Microsoft recently added more sharing capabilities that may change my view on sharing within the enterprise. As with all things Power BI, change is inevitable.
Up to this point, I recommended that customers did not use sharing as an enterprise solution due to the inability to manage it and the potential to share data within the organization that violates compliance or internal rules.
Sharing Within Your Organization
When you share a dashboard or a report within your organization, you share the data with it. Here is the issue from my perspective. If you allow users to share content, they are responsible to share responsibly. That is correct. The content creators are now responsible to manage security as well. So, let’s walk through the basics of using sharing effectively and securely within your organization.
The primary reason to use share is to distribute content outside the context of a Power BI App. Power BI Apps should be your first mechanism for sharing content within your organization. It requires more thought and planning which is typically a good idea with your companies data. However, there are times when sharing makes sense. With the ability to share reports, you can limit sharing to specific areas. Also, you may want to create a “one-off” report for use in decision making but not something to be deployed in the long term.
Sharing is very different from deploying Apps. App deployment is not that difficult to do, but prevents sharing and is much easier to manage access.
The Process of Sharing
Sharing capabilities are readily available on any content that you create.
At this point, there is no way to prevent sharing within your organization. Content can be shared from My Workspace as well.
The first step to sharing is to click the Share button on the report or dashboard you want to share.
This will launch a dialog for sharing the report or dashboard as shown here:
I have highlighted a couple of key parts to the dialog. The first is that you can share with individuals, distribution lists, and security groups. This is similar to the permissions you can apply to an App during deployment. As a content creator, I can distribute in this fashion. Typically power users who create content will use individual names or distribution lists as they are the most common methods of working with teams.
The next part to understand is the Allow recipients to share your report option. I have a couple of issues with this option. First, it is on by default. This means if someone shares with a peer in their department that individual can then share outside their department. The original content creator no longer has control of who this is shared to when this option is turned on which is my second issue. While the content creator will be able to see everyone they share with in the Access panel of the dialog when they review it later, they have potentially released data “into the wild” without controls if they do not set this up properly.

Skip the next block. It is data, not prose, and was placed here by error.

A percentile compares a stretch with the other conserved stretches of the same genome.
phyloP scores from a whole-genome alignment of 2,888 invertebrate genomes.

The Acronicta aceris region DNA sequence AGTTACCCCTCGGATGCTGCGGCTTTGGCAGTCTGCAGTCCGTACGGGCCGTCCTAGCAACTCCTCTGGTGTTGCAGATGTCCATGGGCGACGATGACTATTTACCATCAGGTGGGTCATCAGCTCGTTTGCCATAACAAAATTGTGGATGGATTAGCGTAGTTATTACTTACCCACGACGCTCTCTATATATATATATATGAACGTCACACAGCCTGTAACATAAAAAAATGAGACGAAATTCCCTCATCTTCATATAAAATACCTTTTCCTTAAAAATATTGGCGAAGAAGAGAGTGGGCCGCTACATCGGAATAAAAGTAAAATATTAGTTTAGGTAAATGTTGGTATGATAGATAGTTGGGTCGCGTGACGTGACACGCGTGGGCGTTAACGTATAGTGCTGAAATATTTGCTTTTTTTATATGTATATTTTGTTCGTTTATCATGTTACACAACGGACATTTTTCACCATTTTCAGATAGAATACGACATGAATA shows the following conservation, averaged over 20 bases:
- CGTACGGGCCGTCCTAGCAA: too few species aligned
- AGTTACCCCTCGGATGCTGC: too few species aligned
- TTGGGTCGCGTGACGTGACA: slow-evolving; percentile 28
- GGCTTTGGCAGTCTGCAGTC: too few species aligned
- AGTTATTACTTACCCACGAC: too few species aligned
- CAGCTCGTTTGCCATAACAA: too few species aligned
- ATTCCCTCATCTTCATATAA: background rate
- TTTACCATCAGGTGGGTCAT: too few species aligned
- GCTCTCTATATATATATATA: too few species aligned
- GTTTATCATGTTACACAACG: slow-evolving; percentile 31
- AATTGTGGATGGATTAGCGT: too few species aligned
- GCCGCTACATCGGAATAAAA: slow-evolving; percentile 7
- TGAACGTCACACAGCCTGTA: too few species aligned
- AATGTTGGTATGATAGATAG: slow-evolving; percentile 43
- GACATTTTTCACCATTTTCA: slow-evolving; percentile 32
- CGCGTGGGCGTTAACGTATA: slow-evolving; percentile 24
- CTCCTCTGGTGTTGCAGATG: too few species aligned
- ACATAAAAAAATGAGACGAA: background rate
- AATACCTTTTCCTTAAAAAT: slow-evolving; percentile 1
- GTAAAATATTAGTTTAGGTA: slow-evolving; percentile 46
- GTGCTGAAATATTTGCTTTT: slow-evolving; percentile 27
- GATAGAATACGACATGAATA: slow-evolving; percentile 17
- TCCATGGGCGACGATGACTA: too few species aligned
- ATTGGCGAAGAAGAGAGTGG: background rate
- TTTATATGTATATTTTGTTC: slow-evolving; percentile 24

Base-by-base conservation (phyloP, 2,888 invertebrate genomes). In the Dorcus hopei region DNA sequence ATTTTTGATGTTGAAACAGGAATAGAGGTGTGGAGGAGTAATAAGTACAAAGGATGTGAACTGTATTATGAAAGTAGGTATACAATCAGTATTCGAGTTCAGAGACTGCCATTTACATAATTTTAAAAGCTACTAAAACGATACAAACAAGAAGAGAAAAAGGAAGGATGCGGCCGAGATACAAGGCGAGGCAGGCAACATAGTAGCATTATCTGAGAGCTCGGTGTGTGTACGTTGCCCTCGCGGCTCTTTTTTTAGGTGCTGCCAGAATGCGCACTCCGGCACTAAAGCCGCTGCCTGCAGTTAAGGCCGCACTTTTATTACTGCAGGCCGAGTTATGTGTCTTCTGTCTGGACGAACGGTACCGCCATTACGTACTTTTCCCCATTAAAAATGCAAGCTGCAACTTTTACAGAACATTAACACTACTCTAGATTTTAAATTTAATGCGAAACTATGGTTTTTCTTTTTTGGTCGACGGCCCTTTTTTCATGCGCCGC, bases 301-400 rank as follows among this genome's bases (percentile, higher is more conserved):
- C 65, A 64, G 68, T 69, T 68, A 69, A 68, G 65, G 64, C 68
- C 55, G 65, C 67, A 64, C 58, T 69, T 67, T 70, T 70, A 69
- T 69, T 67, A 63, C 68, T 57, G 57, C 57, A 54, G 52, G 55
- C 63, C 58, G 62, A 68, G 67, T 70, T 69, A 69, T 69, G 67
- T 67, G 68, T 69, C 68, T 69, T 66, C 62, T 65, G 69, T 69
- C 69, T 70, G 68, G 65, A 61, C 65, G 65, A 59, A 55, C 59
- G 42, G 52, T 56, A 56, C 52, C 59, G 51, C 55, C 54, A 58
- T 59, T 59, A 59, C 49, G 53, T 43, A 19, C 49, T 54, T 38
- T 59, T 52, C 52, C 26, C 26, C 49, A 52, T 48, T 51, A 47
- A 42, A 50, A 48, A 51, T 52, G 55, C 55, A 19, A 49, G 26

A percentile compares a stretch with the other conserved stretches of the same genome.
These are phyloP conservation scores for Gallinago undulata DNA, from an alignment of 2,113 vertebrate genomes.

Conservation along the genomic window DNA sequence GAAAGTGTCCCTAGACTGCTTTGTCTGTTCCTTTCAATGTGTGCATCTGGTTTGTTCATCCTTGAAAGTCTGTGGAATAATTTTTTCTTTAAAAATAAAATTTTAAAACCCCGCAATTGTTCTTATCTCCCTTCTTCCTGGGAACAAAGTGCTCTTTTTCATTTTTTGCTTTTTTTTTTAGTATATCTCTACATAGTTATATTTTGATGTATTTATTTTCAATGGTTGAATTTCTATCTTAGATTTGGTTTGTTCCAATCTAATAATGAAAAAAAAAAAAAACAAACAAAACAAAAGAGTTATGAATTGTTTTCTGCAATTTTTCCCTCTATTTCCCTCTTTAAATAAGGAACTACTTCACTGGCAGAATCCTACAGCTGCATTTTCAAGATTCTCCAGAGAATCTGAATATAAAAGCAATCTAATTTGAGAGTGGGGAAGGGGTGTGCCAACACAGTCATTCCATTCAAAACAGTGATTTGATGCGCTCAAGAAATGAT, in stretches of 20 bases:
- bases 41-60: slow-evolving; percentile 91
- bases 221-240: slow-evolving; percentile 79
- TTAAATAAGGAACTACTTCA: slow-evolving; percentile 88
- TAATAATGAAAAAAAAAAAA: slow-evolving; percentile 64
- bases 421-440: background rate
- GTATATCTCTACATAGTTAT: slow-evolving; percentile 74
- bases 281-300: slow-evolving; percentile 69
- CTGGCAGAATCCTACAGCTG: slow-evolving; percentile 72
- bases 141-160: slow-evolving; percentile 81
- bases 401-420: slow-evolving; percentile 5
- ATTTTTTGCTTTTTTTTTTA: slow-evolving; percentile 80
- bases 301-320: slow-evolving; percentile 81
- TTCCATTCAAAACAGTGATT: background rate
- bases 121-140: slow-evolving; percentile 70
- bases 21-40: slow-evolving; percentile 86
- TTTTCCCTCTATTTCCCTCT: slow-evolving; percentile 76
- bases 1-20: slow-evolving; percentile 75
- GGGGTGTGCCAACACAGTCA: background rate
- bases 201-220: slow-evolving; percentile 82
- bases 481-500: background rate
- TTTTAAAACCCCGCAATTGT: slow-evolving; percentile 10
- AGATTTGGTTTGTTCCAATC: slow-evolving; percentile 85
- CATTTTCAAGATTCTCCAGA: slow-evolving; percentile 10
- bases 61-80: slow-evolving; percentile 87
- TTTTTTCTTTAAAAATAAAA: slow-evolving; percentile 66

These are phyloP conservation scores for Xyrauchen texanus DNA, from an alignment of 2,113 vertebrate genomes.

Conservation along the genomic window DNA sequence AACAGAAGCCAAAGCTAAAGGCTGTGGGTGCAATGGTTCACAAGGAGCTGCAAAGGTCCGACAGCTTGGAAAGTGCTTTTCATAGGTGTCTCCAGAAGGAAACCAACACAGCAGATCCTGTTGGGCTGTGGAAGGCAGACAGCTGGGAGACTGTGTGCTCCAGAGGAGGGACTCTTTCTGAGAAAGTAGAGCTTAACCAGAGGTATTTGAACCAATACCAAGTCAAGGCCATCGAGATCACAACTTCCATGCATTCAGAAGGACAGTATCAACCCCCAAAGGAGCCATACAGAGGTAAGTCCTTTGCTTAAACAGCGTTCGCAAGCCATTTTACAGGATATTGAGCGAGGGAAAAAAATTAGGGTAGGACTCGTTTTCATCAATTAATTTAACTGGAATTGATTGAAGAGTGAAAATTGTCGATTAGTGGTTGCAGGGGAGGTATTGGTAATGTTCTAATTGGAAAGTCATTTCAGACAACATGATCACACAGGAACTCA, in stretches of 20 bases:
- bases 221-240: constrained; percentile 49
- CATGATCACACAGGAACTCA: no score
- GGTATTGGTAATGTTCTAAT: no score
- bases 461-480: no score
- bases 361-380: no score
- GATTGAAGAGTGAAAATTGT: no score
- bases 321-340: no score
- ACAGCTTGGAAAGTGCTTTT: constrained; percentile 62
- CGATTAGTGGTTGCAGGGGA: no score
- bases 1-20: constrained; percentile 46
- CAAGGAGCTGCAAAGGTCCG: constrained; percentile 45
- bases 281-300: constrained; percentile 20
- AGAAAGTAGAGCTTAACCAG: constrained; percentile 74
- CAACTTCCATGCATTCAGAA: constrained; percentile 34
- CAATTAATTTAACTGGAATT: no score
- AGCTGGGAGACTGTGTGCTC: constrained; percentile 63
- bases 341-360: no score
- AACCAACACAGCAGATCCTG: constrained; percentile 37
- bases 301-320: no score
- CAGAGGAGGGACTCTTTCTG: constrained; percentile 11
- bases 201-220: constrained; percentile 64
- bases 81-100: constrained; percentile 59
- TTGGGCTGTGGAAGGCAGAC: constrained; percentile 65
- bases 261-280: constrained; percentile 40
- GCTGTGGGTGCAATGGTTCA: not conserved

Click Share. You have successfully shared your report. Next, let’s have a look at the Access panel after the share is done. This panel is used view and manage sharing within the workspace.
When in this dialog you can see who has what level of access to the report or dashboard you are currently in. You will see all reshares here as well. This will allow the content creator to remove access if needed.
The Manage permissions link opens up a dialog that lets you view and manage permissions for the entire workspace.
As you can see, sharing is managed by content creators. It will be important for them to understand the process.
Your Power BI environment should have auditing turned on. This will allow you to run reports to understand who has shared reports and dashboards across the tenant. This will be required to manage auditing and compliance within your organization.
Sharing and Security Thoughts
As I worked through this capability, there are a couple of closing thoughts on security to keep in mind.
- You cannot prevent sharing. You must monitor it, so be sure you have auditing turned on in your subscription.
- This has a place when sharing on a smaller scale. I would not recommend it as the standard process, but it allows you to share content in smaller chunks.
- You must have a process and policy for sharing. This has to be understood by content creators.
- If you implement row-level security in Power BI or SSAS, it is honored in sharing. This will prevent unauthorized access to sensitive data. Use this when you have particularly sensitive data in use.
One other thought. If this is a significant concern, you should evaluate Power BI Premium as it will allow to manage which users have the capability to create and share content. Free users are effectively read only within the organization. This will be cost-prohibitive for smaller organizations unless security is the primary concern.
Properly planned for you will be able to share effectively with Apps as a deployment model.